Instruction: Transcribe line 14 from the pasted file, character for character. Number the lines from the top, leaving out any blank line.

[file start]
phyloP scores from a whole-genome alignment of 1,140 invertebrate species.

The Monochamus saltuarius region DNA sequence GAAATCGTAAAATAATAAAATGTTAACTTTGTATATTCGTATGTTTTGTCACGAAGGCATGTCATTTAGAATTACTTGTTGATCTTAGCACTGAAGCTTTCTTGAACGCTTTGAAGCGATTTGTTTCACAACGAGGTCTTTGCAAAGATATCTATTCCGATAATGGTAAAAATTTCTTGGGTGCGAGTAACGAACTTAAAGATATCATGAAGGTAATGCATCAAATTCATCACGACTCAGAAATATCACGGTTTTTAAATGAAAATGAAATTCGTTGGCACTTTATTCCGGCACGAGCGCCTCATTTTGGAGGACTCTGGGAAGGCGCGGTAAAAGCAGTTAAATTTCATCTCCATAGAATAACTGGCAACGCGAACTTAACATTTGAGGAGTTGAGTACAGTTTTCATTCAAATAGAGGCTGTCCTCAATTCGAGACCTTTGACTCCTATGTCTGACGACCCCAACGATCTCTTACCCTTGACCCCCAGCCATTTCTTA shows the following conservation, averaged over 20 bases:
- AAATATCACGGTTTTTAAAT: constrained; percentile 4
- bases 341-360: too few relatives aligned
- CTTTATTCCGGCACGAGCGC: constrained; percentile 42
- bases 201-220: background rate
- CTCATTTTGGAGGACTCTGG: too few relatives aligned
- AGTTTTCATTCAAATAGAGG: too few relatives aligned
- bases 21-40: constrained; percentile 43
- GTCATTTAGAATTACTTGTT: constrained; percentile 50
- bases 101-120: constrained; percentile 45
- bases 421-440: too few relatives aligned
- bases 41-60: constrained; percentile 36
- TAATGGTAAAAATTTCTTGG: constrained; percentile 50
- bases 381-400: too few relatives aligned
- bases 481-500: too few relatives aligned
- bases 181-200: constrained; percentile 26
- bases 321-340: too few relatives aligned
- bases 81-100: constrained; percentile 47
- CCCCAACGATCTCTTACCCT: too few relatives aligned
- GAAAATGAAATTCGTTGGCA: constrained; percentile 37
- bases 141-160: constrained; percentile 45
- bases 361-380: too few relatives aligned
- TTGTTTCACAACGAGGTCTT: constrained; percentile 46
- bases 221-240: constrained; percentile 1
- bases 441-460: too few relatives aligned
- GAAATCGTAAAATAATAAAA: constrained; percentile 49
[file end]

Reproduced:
- TAATGGTAAAAATTTCTTGG: constrained; percentile 50